Level 2 introduces more advanced technical methods, in particular those of linear mathematics and advanced calculus. The Pure Mathematics modules put some topics introduced at Level 1 on a sounder theoretical basis than before or treat them at a more sophisticated level of abstraction. There is further development of theory and applications in Applied Mathematics, including differential equations, and Probability & Statistics, including statistical inference.
Modules at Level 3 and Level 4 offer a range of specialist options consistent with the principles outlined in reference points (1), (3) and (4). Some of these build on knowledge acquired in earlier years and others, though requiring skills already acquired and the corresponding degree of mathematical maturity, introduce topics that are essentially developed from scratch.Detailed information about the structure of programmes, regulations concerning assessment and progression and descriptions of individual modules are published in the University Calendar available online at HYPERLINK "http://www.sheffield.ac.uk/calendar/" \h http://www.sheffield.ac.uk/calendar/.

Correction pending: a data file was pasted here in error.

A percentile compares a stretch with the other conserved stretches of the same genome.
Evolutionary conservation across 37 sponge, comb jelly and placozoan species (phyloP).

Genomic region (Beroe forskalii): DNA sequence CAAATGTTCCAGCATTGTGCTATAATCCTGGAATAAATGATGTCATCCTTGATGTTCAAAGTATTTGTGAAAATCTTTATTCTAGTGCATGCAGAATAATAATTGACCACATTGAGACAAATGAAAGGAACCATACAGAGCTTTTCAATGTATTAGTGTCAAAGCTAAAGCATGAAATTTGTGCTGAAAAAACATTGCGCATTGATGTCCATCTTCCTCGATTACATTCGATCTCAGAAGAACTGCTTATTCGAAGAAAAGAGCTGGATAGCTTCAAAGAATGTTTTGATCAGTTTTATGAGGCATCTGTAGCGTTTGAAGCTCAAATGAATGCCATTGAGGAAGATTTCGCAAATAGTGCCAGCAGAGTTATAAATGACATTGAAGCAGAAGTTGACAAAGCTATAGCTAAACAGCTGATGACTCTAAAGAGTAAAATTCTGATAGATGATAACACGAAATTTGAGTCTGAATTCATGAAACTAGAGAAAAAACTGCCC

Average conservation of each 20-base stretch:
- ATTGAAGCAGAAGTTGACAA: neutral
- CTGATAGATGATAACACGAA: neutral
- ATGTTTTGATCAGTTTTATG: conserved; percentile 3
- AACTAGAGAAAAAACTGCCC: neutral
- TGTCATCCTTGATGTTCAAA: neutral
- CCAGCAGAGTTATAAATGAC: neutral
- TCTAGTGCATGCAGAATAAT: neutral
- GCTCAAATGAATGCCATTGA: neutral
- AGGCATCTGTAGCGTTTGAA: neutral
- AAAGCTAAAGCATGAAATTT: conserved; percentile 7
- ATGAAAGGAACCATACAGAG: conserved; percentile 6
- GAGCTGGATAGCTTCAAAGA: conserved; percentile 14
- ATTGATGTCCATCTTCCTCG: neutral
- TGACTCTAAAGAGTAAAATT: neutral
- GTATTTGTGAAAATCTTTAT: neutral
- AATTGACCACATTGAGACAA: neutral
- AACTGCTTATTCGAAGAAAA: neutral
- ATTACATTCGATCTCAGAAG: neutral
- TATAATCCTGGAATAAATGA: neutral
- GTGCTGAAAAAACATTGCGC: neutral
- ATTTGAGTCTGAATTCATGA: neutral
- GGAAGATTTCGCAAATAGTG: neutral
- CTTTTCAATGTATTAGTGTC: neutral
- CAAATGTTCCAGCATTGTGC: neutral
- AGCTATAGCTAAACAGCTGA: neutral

21. Criteria for admission to the programme
Detailed information regarding admission to programmes is available from the Universitys OnLine Prospectus at HYPERLINK "http://www.shef.ac.uk/courses/" \h http://www.shef.ac.uk/courses/.
22. Reference points
The learning outcomes have been developed to reflect the following points of reference:
Subject Benchmark Statements
HYPERLINK "https://www.qaa.ac.uk/qualitycode/subjectbenchmarkstatements" https://www.qaa.ac.uk/qualitycode/subjectbenchmarkstatements
Framework for Higher Education Qualifications (2014)